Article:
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Woman collapses after her drink might have been spiked at a South Boston bar; the sort of thing city officials have been warning about

Update: Board found there was not enough evidence to prove the woman was drugged at the bar, so no violation.

A woman and her friend had just left the Lincoln on West Broadway when they turned the corner onto Dorchester Street and the woman started vomiting and then collapsed. Her friend flagged down a couple of police officers, who immediately radioed for an ambulance, because she was unconscious and her breathing very shallow - but every ambulance in the city was tied up, so they put her in the back of their cruiser and rushed her to Boston Medical Center, where a blood test revealed the presence of ketamine.

The Boston Licensing Board took testimony on the Oct. 31 incident today; it's the second such hearing about spiked drinks in a month, and comes after both the board and Boston Police warned bars to stay alert for patrons getting their drinks spiked.

The Lincoln's general manager and attorney said nobody at the bar had any idea about the incident until some 3 1/2 weeks later, when BPD detectives arrived to issue a citation; by that time, the bar's surveillance system had already taped over the recordings from that night, so there was no way to see who might have spiked the woman's drink.

"We're sorry for what happened to this individual, but [the Lincoln] literally had no knowledge until 3 1/2 weeks later," attorney Dennis Quilty said. "The video had run its course and played over just impossible to retrieve anything at that time." He said that the night of the incident, nobody had complained to anybody at the bar, the police did not arrive for any investigation and nothing seemed out of the ordinary, based on interviews General Manager Will Clark did with employees on duty that night.

Licensing Sgt. Det. William Gallagher said his investigation that led to the citation and today's hearing was delayed because the woman and her friend were both from out of town and it proved difficult contacting them.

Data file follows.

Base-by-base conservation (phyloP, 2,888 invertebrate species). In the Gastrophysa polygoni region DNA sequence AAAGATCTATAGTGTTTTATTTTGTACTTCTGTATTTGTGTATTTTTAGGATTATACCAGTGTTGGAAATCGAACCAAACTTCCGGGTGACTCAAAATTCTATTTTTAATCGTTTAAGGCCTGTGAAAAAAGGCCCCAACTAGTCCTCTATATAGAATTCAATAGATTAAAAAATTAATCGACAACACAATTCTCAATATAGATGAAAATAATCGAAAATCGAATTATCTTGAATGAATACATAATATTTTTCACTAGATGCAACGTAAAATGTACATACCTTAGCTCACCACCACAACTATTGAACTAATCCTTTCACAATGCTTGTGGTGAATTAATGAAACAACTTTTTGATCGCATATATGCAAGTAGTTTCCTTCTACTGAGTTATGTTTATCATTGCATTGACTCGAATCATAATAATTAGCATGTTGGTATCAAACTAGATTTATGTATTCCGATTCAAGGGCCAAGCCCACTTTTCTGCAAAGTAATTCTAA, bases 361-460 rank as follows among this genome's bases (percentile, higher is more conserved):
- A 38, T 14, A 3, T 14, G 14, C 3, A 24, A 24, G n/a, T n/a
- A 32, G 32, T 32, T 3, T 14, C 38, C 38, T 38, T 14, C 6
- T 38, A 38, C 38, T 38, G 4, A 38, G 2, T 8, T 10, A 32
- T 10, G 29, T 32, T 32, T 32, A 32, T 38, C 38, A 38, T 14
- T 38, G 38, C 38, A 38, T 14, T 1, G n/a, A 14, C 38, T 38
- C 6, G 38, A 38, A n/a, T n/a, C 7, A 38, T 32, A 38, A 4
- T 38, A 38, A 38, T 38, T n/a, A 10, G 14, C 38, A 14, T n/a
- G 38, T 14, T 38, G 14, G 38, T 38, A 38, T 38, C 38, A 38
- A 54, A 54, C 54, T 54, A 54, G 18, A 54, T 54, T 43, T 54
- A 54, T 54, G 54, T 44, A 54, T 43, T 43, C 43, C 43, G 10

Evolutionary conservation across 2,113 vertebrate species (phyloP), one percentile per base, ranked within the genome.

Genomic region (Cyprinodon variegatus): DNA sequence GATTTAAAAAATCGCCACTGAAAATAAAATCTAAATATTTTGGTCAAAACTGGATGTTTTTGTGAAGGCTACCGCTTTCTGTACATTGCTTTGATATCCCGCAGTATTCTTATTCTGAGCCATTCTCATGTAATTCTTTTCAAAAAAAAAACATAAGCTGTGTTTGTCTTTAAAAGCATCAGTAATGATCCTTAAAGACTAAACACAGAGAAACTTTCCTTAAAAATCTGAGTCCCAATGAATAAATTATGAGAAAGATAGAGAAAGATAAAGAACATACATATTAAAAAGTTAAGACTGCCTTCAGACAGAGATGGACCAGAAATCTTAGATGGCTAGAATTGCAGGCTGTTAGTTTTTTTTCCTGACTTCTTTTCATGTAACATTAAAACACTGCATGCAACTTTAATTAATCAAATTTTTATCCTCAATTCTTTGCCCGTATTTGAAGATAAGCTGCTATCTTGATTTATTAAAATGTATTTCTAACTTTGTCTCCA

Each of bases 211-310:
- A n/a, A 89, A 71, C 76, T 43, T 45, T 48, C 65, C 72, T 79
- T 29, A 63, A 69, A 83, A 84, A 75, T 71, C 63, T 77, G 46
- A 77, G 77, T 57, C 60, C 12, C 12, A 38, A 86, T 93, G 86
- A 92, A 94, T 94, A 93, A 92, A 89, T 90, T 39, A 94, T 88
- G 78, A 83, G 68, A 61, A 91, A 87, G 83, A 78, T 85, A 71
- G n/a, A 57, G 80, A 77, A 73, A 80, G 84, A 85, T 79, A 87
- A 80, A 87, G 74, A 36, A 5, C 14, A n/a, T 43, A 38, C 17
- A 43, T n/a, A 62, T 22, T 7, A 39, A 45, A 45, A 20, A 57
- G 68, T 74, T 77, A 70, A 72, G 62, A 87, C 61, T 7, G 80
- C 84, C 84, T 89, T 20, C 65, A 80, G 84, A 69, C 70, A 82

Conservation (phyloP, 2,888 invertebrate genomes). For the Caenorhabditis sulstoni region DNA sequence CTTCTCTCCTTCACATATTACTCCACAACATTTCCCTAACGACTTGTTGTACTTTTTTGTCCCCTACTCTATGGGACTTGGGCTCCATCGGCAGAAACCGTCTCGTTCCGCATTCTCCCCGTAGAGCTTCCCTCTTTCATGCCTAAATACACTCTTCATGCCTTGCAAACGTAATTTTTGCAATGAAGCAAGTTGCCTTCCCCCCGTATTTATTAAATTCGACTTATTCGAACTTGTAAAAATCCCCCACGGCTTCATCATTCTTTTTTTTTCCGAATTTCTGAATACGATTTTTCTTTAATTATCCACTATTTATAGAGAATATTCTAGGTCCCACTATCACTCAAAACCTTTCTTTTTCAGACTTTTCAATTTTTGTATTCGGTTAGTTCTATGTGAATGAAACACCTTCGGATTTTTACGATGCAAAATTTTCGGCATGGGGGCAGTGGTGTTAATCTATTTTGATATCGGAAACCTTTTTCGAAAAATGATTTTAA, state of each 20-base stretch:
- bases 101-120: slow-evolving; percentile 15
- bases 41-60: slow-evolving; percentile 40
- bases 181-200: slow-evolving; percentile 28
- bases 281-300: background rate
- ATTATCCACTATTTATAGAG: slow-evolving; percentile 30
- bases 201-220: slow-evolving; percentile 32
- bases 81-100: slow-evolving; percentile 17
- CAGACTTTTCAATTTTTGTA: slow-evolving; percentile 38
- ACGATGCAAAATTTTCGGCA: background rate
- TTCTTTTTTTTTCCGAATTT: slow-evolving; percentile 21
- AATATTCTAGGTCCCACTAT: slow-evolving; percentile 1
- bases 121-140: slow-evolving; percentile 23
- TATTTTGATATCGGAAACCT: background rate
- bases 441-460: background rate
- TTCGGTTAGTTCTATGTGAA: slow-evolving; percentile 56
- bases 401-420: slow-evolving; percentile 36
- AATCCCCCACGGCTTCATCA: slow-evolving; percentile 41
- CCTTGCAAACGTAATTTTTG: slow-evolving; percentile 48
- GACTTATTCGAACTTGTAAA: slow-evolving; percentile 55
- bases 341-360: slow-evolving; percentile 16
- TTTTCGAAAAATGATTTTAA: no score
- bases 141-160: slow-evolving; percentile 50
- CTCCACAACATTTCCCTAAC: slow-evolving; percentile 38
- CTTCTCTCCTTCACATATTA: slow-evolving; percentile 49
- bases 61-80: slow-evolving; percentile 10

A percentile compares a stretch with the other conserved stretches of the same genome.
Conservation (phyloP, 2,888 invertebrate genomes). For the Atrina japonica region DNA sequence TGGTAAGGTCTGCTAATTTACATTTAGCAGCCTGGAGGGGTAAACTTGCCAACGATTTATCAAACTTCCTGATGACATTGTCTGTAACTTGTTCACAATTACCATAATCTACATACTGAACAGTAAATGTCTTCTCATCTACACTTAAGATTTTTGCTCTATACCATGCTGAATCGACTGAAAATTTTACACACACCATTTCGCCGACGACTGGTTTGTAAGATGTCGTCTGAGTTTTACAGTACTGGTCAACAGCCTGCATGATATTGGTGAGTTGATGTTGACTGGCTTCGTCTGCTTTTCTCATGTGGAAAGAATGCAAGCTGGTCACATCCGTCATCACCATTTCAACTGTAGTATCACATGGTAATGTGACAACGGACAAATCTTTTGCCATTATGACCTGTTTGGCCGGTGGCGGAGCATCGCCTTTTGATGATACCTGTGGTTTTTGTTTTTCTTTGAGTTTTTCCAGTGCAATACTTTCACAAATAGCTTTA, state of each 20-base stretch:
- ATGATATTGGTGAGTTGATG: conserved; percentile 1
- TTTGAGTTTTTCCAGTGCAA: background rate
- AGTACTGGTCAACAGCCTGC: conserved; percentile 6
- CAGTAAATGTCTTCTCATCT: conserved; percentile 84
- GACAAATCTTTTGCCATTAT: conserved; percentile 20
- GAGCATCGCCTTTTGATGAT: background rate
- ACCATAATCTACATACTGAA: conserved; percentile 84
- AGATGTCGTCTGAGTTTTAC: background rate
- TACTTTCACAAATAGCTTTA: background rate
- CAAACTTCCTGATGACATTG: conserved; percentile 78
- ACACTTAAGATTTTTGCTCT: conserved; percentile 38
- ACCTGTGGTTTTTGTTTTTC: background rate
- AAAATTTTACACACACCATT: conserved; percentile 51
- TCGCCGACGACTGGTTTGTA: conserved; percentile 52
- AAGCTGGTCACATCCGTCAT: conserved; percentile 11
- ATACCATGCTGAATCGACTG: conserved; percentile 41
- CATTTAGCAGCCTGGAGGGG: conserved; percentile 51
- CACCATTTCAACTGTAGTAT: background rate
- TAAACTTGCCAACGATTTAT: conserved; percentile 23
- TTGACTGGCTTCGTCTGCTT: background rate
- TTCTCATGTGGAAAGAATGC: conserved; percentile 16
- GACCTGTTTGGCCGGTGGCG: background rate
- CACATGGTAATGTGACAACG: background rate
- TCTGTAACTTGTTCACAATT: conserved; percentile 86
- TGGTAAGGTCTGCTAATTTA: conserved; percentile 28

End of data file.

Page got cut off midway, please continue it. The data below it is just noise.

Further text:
Clark said he and his employees were already taking steps to try to prevent drink spiking, both because of the city alerts and because the bar is popular with young people. He said bartenders and servers are trained to quickly remove drinks at the bar or at unoccupied tables, that they keep an eye out for suspicious looking people and that they are all trained in recognizing signs of possible drugging among patrons.

The board will hold a meeting Thursday to decide whether the bar could have done anything more to prevent the incident and, if so, whether any punishment is required.

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Comments

Did neither officer on the scene ask her friend what bar they were at when it happened? How many hours of overtime did it take for the police to finally decide to notify the bar 3 and a half weeks later?

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Voting closed 108

or required by licensing to have X amount of cameras and have them backed up for years. Which one would you rather the establishment purchase?

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Just send a cop over there after they realized a crime had been committed. You know, do the job we're already paying them for.

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Voting closed 79